Physical Disabilities

 
There are no spectators at life's banquet - everyone is at the table, no one is excluded.

President Mary McAleese speaking at Enable Ireland Cork Services on 16 July 2004, taken from Enable Ireland Newsletter Autumn 2004

http://www.enableireland.ie/

 

Students may have physical disabilities arising from conditions such as congenital deformities, spina bifida and/or hydrocephalus, muscular dystrophy, cerebral palsy, brittle bones, haemophilia, cystic fibrosis or severe accidental injury. It is important to state that there is no necessary direct correlation between the degree of physical disability and the inability to cope with the school curriculum, apart from the elements involving physical activity. Students with severe physical disability may have minimal special educational needs, while those with minimal physical disability may have serious learning needs. Physical access can be a major concern for students who have physical disabilities as those who use wheelchairs, braces, crutches, rolators, canes or prostheses, or those who fatigue easily may have difficulty moving around a school campus.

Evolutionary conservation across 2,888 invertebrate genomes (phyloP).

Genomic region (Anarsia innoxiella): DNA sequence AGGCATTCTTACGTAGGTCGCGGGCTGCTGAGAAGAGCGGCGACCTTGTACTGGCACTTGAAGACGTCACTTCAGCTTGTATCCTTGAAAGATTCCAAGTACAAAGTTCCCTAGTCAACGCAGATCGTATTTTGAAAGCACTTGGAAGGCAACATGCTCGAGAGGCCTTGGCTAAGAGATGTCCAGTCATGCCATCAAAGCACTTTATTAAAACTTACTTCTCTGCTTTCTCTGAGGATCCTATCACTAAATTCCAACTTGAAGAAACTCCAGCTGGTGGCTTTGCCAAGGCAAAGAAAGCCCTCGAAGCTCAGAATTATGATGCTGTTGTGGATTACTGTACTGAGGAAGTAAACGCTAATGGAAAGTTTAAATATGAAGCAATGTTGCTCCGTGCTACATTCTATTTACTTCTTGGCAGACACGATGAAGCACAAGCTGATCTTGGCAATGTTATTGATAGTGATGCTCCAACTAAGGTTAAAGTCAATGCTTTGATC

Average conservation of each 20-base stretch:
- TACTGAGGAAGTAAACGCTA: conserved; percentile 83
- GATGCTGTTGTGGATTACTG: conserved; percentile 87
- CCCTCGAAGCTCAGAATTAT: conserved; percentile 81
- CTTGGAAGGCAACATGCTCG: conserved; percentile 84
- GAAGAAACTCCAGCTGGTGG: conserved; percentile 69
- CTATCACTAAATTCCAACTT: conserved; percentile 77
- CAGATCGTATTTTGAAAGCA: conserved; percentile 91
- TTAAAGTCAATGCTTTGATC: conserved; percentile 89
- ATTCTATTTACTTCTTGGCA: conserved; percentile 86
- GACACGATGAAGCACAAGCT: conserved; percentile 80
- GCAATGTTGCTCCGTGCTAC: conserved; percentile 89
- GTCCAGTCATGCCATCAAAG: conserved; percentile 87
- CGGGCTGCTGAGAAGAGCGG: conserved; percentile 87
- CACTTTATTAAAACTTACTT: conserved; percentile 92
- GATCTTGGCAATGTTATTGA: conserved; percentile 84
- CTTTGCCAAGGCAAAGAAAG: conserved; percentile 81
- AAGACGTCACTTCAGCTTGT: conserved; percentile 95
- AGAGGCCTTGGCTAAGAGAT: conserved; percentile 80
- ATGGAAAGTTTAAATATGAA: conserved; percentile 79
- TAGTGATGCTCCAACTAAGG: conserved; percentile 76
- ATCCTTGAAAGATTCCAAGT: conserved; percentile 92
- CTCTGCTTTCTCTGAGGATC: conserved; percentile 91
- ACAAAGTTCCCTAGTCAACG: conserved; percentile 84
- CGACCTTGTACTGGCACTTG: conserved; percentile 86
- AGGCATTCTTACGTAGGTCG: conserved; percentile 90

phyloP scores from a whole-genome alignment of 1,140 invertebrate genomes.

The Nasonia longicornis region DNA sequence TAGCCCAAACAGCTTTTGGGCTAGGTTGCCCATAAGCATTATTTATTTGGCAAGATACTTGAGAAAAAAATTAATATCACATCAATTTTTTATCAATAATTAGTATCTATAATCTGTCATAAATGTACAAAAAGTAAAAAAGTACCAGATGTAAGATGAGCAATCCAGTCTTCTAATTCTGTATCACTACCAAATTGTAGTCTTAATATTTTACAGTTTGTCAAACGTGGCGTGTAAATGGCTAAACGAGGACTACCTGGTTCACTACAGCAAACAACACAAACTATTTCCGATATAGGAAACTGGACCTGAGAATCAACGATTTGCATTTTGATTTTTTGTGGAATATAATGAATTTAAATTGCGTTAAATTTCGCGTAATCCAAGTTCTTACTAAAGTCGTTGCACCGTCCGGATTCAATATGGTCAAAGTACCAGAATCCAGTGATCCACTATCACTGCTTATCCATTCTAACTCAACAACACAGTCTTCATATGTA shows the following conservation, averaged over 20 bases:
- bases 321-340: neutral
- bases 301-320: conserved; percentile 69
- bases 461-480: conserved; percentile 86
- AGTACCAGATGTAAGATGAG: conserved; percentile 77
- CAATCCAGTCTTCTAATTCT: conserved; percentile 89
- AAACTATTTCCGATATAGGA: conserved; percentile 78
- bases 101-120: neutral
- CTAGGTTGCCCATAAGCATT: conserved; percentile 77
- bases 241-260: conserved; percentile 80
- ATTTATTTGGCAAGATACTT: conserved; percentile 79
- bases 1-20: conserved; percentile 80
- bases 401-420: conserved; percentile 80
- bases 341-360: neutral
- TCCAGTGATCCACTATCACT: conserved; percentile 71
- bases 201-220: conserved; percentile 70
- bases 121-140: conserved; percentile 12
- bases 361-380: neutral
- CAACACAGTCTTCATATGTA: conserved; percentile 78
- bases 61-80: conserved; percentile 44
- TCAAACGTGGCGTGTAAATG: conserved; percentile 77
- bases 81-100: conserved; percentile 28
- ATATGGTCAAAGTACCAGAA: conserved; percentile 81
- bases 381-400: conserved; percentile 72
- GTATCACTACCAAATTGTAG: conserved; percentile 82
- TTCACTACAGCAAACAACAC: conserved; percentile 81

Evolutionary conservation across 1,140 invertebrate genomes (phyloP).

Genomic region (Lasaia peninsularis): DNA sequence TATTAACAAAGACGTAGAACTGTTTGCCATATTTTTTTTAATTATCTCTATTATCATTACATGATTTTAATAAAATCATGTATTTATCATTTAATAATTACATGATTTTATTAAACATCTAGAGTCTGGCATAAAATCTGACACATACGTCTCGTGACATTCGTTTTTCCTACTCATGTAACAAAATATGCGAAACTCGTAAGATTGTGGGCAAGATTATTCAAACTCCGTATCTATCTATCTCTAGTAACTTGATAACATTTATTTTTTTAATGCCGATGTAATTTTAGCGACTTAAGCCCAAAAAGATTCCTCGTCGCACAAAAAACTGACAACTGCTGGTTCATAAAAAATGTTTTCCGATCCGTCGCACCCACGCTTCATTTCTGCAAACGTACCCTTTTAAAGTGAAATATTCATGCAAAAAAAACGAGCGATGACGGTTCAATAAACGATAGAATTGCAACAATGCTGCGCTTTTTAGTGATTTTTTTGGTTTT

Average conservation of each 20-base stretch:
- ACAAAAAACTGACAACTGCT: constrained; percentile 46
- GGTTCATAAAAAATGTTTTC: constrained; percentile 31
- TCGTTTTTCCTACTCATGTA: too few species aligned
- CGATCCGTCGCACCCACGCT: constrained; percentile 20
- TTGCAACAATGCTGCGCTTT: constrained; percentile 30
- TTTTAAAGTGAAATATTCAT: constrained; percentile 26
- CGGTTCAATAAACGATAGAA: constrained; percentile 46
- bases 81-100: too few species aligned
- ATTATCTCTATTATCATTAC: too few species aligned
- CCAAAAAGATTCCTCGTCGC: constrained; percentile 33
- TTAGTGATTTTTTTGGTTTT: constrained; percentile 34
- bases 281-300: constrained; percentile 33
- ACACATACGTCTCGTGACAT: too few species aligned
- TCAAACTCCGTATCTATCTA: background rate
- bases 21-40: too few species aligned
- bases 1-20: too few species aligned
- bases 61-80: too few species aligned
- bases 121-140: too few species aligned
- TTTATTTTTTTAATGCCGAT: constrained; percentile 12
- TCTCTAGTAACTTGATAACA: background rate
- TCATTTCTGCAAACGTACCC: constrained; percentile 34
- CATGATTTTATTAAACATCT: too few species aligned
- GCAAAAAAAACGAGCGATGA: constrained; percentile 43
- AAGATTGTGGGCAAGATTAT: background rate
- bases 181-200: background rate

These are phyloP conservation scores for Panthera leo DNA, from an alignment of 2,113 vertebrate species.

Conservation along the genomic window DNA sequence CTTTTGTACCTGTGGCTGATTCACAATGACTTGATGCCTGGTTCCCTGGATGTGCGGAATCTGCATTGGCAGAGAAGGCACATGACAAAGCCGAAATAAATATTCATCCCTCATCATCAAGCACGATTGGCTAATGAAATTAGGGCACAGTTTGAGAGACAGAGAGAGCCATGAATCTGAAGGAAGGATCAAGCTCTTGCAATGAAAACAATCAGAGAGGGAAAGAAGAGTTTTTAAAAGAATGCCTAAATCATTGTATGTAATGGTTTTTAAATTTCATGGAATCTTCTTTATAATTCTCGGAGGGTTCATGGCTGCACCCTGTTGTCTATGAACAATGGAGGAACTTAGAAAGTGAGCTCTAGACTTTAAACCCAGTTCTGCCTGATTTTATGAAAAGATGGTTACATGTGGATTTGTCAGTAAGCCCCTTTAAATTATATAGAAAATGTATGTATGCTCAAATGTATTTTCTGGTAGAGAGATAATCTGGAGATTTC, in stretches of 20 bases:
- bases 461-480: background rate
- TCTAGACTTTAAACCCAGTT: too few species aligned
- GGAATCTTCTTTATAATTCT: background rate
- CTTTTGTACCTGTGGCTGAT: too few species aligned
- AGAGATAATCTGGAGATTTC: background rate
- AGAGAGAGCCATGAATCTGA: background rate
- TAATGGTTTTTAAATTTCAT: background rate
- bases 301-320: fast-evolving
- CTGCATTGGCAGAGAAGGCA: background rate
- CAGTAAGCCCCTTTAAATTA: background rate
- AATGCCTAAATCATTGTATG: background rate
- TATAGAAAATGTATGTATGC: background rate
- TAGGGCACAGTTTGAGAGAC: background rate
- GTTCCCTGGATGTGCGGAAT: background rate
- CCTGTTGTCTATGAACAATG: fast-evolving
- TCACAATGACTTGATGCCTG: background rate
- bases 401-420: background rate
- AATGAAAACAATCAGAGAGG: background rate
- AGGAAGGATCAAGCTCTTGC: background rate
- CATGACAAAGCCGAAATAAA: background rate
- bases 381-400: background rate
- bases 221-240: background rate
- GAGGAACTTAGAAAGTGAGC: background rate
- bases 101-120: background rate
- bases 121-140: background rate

The SESS is aware that the range of physical disabilities is wide, and a selection is presented in this publication.

It is to be noted that there is some repetition in this section with regard to tips for learning and teaching and the additional references and resources. Such repetitiPhoto of boy sitting beside walking aidson is unavoidable owing to the shared experiences of students with a range of physical disabilities.